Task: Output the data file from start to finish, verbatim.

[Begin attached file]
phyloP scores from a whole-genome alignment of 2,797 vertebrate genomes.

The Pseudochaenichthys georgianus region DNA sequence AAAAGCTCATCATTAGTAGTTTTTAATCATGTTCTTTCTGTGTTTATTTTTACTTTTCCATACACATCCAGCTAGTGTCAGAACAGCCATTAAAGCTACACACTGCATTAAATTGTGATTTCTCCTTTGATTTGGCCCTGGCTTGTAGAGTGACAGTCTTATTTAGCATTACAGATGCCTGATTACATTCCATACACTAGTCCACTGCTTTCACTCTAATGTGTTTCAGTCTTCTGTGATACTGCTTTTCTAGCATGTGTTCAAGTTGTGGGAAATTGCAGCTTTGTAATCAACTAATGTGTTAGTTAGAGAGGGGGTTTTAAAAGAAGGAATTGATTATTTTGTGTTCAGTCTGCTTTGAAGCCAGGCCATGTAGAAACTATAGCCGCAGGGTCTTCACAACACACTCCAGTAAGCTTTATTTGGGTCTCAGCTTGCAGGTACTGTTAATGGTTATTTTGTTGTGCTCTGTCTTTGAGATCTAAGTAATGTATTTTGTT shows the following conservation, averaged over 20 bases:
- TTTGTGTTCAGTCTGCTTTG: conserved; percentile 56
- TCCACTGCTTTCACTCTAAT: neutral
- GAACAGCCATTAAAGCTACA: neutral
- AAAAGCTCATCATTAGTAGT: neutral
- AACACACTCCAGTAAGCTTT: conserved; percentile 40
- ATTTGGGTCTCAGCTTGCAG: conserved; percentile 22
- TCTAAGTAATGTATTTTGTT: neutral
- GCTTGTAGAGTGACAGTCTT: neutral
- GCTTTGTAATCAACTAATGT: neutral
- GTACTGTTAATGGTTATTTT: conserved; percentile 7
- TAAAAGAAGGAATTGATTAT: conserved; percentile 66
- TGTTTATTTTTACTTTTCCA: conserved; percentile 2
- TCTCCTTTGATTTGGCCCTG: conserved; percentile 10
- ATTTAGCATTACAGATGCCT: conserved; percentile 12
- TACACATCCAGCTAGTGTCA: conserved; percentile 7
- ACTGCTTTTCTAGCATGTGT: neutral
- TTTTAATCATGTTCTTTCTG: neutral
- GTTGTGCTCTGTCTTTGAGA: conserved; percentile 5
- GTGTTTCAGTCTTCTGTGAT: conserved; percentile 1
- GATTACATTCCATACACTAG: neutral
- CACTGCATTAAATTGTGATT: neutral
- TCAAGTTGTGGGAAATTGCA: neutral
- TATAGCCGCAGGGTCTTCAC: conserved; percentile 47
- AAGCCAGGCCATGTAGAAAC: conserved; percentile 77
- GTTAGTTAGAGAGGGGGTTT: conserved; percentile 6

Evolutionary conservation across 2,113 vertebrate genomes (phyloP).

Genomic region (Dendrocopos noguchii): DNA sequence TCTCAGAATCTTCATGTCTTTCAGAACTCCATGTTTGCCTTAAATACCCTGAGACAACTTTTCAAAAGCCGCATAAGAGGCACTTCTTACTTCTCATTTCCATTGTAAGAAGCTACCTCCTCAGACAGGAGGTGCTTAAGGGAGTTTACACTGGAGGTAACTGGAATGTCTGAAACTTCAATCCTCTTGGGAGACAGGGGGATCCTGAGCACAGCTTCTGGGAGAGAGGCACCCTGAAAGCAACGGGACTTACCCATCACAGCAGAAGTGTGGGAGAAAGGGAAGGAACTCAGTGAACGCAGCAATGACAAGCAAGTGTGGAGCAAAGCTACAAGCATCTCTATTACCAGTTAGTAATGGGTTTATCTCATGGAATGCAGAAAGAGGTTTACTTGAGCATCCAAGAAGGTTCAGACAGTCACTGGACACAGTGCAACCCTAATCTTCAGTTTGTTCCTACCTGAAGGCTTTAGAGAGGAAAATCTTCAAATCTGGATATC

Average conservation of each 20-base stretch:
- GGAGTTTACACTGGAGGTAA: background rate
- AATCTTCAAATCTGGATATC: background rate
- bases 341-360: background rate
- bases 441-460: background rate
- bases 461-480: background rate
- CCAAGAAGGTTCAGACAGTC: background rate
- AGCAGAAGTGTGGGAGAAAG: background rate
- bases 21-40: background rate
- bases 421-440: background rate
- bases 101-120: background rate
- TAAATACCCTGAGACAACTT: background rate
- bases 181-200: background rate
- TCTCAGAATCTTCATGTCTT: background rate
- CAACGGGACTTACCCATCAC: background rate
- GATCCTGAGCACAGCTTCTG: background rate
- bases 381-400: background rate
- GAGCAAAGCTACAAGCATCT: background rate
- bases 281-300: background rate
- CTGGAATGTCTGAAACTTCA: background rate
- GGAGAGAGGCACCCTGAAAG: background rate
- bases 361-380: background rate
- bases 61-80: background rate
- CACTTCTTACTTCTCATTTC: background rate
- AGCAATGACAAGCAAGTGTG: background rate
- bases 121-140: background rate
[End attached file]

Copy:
phyloP scores from a whole-genome alignment of 2,797 vertebrate genomes.

The Pseudochaenichthys georgianus region DNA sequence AAAAGCTCATCATTAGTAGTTTTTAATCATGTTCTTTCTGTGTTTATTTTTACTTTTCCATACACATCCAGCTAGTGTCAGAACAGCCATTAAAGCTACACACTGCATTAAATTGTGATTTCTCCTTTGATTTGGCCCTGGCTTGTAGAGTGACAGTCTTATTTAGCATTACAGATGCCTGATTACATTCCATACACTAGTCCACTGCTTTCACTCTAATGTGTTTCAGTCTTCTGTGATACTGCTTTTCTAGCATGTGTTCAAGTTGTGGGAAATTGCAGCTTTGTAATCAACTAATGTGTTAGTTAGAGAGGGGGTTTTAAAAGAAGGAATTGATTATTTTGTGTTCAGTCTGCTTTGAAGCCAGGCCATGTAGAAACTATAGCCGCAGGGTCTTCACAACACACTCCAGTAAGCTTTATTTGGGTCTCAGCTTGCAGGTACTGTTAATGGTTATTTTGTTGTGCTCTGTCTTTGAGATCTAAGTAATGTATTTTGTT shows the following conservation, averaged over 20 bases:
- TTTGTGTTCAGTCTGCTTTG: conserved; percentile 56
- TCCACTGCTTTCACTCTAAT: neutral
- GAACAGCCATTAAAGCTACA: neutral
- AAAAGCTCATCATTAGTAGT: neutral
- AACACACTCCAGTAAGCTTT: conserved; percentile 40
- ATTTGGGTCTCAGCTTGCAG: conserved; percentile 22
- TCTAAGTAATGTATTTTGTT: neutral
- GCTTGTAGAGTGACAGTCTT: neutral
- GCTTTGTAATCAACTAATGT: neutral
- GTACTGTTAATGGTTATTTT: conserved; percentile 7
- TAAAAGAAGGAATTGATTAT: conserved; percentile 66
- TGTTTATTTTTACTTTTCCA: conserved; percentile 2
- TCTCCTTTGATTTGGCCCTG: conserved; percentile 10
- ATTTAGCATTACAGATGCCT: conserved; percentile 12
- TACACATCCAGCTAGTGTCA: conserved; percentile 7
- ACTGCTTTTCTAGCATGTGT: neutral
- TTTTAATCATGTTCTTTCTG: neutral
- GTTGTGCTCTGTCTTTGAGA: conserved; percentile 5
- GTGTTTCAGTCTTCTGTGAT: conserved; percentile 1
- GATTACATTCCATACACTAG: neutral
- CACTGCATTAAATTGTGATT: neutral
- TCAAGTTGTGGGAAATTGCA: neutral
- TATAGCCGCAGGGTCTTCAC: conserved; percentile 47
- AAGCCAGGCCATGTAGAAAC: conserved; percentile 77
- GTTAGTTAGAGAGGGGGTTT: conserved; percentile 6

Evolutionary conservation across 2,113 vertebrate genomes (phyloP).

Genomic region (Dendrocopos noguchii): DNA sequence TCTCAGAATCTTCATGTCTTTCAGAACTCCATGTTTGCCTTAAATACCCTGAGACAACTTTTCAAAAGCCGCATAAGAGGCACTTCTTACTTCTCATTTCCATTGTAAGAAGCTACCTCCTCAGACAGGAGGTGCTTAAGGGAGTTTACACTGGAGGTAACTGGAATGTCTGAAACTTCAATCCTCTTGGGAGACAGGGGGATCCTGAGCACAGCTTCTGGGAGAGAGGCACCCTGAAAGCAACGGGACTTACCCATCACAGCAGAAGTGTGGGAGAAAGGGAAGGAACTCAGTGAACGCAGCAATGACAAGCAAGTGTGGAGCAAAGCTACAAGCATCTCTATTACCAGTTAGTAATGGGTTTATCTCATGGAATGCAGAAAGAGGTTTACTTGAGCATCCAAGAAGGTTCAGACAGTCACTGGACACAGTGCAACCCTAATCTTCAGTTTGTTCCTACCTGAAGGCTTTAGAGAGGAAAATCTTCAAATCTGGATATC

Average conservation of each 20-base stretch:
- GGAGTTTACACTGGAGGTAA: background rate
- AATCTTCAAATCTGGATATC: background rate
- bases 341-360: background rate
- bases 441-460: background rate
- bases 461-480: background rate
- CCAAGAAGGTTCAGACAGTC: background rate
- AGCAGAAGTGTGGGAGAAAG: background rate
- bases 21-40: background rate
- bases 421-440: background rate
- bases 101-120: background rate
- TAAATACCCTGAGACAACTT: background rate
- bases 181-200: background rate
- TCTCAGAATCTTCATGTCTT: background rate
- CAACGGGACTTACCCATCAC: background rate
- GATCCTGAGCACAGCTTCTG: background rate
- bases 381-400: background rate
- GAGCAAAGCTACAAGCATCT: background rate
- bases 281-300: background rate
- CTGGAATGTCTGAAACTTCA: background rate
- GGAGAGAGGCACCCTGAAAG: background rate
- bases 361-380: background rate
- bases 61-80: background rate
- CACTTCTTACTTCTCATTTC: background rate
- AGCAATGACAAGCAAGTGTG: background rate
- bases 121-140: background rate